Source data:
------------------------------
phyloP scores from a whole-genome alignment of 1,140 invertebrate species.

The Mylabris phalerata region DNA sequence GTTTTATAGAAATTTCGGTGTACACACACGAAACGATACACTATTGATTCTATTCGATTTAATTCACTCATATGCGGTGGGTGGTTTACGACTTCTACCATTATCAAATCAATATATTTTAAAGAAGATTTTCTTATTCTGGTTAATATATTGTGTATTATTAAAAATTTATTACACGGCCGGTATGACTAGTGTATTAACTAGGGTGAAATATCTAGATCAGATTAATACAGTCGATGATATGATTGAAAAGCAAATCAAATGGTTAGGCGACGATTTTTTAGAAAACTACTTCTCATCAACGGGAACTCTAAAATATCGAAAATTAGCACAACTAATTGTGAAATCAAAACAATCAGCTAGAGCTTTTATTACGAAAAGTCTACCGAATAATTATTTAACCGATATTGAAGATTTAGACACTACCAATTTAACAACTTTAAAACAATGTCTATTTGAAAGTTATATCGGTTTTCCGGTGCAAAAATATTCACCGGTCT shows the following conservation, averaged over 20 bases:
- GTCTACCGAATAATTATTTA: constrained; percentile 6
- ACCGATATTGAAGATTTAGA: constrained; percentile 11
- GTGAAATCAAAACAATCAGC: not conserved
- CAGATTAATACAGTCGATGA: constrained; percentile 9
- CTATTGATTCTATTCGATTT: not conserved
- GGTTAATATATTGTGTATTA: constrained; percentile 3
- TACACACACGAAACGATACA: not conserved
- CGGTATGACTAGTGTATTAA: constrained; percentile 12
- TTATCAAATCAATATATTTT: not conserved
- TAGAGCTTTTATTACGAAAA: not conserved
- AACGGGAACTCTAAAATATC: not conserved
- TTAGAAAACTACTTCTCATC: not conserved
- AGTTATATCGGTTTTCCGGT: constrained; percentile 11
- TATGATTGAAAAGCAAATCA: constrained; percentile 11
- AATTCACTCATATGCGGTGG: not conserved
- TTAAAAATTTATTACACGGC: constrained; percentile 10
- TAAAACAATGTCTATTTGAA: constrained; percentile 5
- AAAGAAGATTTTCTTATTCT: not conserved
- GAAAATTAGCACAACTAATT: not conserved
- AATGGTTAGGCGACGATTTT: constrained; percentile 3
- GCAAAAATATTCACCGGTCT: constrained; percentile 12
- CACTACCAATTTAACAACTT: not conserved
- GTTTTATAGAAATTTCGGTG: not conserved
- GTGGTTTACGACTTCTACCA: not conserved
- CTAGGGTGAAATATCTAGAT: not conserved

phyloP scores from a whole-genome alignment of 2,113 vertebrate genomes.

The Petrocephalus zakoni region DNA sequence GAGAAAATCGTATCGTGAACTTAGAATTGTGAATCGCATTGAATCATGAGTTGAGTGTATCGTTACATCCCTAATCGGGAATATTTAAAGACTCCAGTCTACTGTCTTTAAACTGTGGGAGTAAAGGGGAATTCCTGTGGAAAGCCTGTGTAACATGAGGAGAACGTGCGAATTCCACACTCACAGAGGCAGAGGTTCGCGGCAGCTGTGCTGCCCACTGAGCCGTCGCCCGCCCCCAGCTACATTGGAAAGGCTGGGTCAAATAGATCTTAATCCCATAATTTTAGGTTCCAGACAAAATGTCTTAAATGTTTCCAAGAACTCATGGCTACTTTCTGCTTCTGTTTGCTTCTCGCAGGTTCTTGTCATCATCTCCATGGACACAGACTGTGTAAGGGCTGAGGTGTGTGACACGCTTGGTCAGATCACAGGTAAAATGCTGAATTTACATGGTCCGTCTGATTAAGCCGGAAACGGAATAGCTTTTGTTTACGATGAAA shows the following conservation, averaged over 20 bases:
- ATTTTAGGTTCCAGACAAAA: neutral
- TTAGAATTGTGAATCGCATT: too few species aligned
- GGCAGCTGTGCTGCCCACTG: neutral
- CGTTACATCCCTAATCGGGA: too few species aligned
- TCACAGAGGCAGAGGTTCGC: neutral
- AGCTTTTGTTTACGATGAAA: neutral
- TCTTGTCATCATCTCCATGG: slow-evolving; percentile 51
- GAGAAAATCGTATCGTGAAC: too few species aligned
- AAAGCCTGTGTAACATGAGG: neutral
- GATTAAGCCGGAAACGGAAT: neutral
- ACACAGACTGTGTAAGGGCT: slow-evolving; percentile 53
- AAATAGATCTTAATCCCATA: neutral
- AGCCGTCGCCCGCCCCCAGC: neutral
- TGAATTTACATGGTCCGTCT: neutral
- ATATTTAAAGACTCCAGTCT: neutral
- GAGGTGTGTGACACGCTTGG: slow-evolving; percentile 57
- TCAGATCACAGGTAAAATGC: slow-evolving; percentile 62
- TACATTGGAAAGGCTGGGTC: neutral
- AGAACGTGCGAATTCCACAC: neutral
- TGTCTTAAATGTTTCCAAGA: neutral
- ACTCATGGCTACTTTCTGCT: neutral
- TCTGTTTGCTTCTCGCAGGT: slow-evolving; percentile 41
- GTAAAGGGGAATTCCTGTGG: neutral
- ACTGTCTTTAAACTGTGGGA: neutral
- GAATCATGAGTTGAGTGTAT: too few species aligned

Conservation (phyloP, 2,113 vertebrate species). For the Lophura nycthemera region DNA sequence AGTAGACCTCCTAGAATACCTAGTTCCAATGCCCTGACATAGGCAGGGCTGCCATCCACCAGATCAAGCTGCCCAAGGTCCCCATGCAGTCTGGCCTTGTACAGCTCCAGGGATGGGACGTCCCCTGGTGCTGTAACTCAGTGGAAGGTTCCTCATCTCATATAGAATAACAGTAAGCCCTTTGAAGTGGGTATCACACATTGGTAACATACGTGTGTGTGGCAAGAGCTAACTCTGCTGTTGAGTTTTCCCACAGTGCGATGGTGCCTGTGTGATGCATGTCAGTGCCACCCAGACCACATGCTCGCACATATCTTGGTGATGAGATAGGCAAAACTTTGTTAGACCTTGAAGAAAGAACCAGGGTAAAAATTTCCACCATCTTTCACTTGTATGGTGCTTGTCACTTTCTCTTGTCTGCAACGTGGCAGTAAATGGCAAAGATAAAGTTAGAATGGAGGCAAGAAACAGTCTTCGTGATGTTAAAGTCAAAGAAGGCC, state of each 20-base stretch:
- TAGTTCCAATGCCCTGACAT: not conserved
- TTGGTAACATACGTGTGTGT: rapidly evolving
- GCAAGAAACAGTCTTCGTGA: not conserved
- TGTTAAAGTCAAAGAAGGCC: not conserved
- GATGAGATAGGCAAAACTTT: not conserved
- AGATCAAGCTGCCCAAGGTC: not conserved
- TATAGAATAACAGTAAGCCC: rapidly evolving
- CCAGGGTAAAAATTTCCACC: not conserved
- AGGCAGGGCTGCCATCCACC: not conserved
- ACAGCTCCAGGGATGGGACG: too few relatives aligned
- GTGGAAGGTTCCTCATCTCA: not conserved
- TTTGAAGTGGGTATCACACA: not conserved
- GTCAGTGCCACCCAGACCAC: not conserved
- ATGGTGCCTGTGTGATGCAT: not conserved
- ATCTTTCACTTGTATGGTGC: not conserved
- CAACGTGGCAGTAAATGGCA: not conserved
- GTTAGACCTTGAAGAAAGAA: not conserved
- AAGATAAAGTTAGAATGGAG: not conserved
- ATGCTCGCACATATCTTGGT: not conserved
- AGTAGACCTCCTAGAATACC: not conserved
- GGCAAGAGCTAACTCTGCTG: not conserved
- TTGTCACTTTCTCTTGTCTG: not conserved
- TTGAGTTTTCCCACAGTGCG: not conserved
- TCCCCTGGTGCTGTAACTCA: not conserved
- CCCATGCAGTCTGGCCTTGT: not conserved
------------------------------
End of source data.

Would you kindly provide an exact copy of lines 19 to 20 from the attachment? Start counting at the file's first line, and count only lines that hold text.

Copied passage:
- TAAAACAATGTCTATTTGAA: constrained; percentile 5
- AAAGAAGATTTTCTTATTCT: not conserved